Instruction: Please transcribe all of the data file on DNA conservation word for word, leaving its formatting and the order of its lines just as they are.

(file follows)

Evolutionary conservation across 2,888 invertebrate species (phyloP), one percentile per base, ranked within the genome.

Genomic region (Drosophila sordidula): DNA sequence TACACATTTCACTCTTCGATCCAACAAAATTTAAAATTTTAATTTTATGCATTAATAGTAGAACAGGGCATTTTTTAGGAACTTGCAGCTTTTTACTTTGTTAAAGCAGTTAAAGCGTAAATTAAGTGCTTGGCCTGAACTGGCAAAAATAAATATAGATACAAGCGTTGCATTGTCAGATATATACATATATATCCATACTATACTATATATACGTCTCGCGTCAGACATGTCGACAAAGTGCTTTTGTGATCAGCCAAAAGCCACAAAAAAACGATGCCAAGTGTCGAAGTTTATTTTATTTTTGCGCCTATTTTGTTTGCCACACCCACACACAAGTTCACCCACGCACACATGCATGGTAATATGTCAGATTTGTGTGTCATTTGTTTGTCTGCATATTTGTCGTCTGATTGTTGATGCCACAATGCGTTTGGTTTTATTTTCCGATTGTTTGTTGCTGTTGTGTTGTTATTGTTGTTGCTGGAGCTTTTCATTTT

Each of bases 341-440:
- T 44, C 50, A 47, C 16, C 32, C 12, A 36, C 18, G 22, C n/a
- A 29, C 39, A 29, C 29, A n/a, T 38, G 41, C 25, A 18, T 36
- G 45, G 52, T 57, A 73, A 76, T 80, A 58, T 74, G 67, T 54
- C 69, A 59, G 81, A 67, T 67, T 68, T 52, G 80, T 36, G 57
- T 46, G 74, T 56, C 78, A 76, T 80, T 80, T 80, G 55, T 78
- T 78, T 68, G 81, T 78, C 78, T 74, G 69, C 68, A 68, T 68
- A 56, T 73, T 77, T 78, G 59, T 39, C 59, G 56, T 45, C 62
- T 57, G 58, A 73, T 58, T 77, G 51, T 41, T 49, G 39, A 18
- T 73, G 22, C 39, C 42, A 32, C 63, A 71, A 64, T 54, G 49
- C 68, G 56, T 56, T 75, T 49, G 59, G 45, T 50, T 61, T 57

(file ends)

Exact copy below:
Evolutionary conservation across 2,888 invertebrate species (phyloP), one percentile per base, ranked within the genome.

Genomic region (Drosophila sordidula): DNA sequence TACACATTTCACTCTTCGATCCAACAAAATTTAAAATTTTAATTTTATGCATTAATAGTAGAACAGGGCATTTTTTAGGAACTTGCAGCTTTTTACTTTGTTAAAGCAGTTAAAGCGTAAATTAAGTGCTTGGCCTGAACTGGCAAAAATAAATATAGATACAAGCGTTGCATTGTCAGATATATACATATATATCCATACTATACTATATATACGTCTCGCGTCAGACATGTCGACAAAGTGCTTTTGTGATCAGCCAAAAGCCACAAAAAAACGATGCCAAGTGTCGAAGTTTATTTTATTTTTGCGCCTATTTTGTTTGCCACACCCACACACAAGTTCACCCACGCACACATGCATGGTAATATGTCAGATTTGTGTGTCATTTGTTTGTCTGCATATTTGTCGTCTGATTGTTGATGCCACAATGCGTTTGGTTTTATTTTCCGATTGTTTGTTGCTGTTGTGTTGTTATTGTTGTTGCTGGAGCTTTTCATTTT

Each of bases 341-440:
- T 44, C 50, A 47, C 16, C 32, C 12, A 36, C 18, G 22, C n/a
- A 29, C 39, A 29, C 29, A n/a, T 38, G 41, C 25, A 18, T 36
- G 45, G 52, T 57, A 73, A 76, T 80, A 58, T 74, G 67, T 54
- C 69, A 59, G 81, A 67, T 67, T 68, T 52, G 80, T 36, G 57
- T 46, G 74, T 56, C 78, A 76, T 80, T 80, T 80, G 55, T 78
- T 78, T 68, G 81, T 78, C 78, T 74, G 69, C 68, A 68, T 68
- A 56, T 73, T 77, T 78, G 59, T 39, C 59, G 56, T 45, C 62
- T 57, G 58, A 73, T 58, T 77, G 51, T 41, T 49, G 39, A 18
- T 73, G 22, C 39, C 42, A 32, C 63, A 71, A 64, T 54, G 49
- C 68, G 56, T 56, T 75, T 49, G 59, G 45, T 50, T 61, T 57